The novel gives a fictionalized account of a real historical event, the suspicious death of band leader Bennie Moten, who died on an operating table in KC during a simple tonsillectomy. The main character is a white reporter at a third-rate Kansas City newspaper who frequents in the African-American wonderland that was 18th and Vine, where Moten and other jazz legends, including Charlie Parker, Big Joe Turner, Count Basie and dozens more, cut their teeth. The book also takes place during the time of gangster Johnny Lazia, developer J.C. Nichols and Senator Harry Truman, who all contribute to the back story, and hanging above it all is the ever-looming presence of Tom Pendergast, who pulls the strings from City Hall to Ward Parkway to 18th and Vine and all points in between.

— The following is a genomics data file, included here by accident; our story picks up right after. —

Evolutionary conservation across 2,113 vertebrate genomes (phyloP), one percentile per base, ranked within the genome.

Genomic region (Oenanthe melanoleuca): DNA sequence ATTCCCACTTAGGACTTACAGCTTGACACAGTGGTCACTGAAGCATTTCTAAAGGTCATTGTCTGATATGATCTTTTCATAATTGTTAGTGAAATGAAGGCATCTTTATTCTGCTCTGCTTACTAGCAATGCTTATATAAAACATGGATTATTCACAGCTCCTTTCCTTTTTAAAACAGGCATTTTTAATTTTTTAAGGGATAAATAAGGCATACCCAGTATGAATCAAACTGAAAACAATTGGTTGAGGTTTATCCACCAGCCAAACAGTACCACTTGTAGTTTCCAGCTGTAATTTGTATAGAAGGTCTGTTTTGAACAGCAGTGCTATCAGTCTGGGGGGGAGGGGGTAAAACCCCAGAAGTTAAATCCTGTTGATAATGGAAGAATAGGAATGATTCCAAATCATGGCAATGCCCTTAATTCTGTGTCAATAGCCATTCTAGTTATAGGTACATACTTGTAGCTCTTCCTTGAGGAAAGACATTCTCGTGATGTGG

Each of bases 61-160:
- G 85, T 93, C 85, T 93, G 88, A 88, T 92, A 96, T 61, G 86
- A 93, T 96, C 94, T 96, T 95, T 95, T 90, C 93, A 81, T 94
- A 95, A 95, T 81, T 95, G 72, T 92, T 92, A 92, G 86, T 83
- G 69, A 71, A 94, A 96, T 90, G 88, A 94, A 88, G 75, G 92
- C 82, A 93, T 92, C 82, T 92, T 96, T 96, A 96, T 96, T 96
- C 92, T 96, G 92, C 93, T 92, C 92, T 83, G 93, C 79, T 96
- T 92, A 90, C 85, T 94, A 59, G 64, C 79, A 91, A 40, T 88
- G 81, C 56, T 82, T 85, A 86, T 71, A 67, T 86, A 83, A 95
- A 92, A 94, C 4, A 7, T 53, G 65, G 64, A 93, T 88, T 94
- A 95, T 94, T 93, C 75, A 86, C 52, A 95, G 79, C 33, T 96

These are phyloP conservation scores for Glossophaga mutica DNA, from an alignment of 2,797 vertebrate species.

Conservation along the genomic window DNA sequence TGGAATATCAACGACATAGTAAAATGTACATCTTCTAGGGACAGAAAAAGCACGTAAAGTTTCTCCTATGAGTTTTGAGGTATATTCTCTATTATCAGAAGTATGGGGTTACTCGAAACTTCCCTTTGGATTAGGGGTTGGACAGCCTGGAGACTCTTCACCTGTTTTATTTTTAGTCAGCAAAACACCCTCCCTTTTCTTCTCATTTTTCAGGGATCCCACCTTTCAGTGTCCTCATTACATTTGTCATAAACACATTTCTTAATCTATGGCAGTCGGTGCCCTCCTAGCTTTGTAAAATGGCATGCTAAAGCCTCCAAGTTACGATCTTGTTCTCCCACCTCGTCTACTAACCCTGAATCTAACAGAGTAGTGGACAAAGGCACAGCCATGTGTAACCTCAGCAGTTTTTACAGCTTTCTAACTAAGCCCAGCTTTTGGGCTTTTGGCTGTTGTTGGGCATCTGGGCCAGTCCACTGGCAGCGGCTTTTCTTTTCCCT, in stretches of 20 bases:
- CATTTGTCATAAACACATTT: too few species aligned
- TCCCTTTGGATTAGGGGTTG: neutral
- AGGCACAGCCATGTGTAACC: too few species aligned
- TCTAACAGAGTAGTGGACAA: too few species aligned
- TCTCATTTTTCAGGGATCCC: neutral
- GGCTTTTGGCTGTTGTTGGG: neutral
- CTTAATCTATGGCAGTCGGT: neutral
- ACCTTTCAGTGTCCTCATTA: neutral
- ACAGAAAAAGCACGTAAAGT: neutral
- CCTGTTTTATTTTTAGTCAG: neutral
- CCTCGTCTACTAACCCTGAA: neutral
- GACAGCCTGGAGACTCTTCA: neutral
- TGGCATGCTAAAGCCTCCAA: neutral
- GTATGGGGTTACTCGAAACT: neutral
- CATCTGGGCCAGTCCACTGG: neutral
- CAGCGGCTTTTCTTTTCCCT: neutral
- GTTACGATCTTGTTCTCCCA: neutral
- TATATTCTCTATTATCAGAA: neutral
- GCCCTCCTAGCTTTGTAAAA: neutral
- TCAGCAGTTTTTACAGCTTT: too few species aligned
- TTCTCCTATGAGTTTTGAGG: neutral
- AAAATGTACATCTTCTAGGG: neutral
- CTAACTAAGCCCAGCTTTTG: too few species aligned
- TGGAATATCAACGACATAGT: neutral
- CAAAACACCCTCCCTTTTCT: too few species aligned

I've tried to read the Pendergast biography "Tom's Town," but I couldn't slog through it. (I bought it for nearly forty dollars to try to impress a girl. I guess it worked. We've been married almost nine years. That's a story for another time.) Maybe I'll pick up "Tom's Town" again down the road. But for now, "Blue Monday" is giving me a realistic and vivid insight into Kansas City history.
If you can find a copy of the short-print novel, published in 1991 by a local press, buy it. The link above is to the Amazon page for the book. Here's a good start to a soundtrack for your reading experience.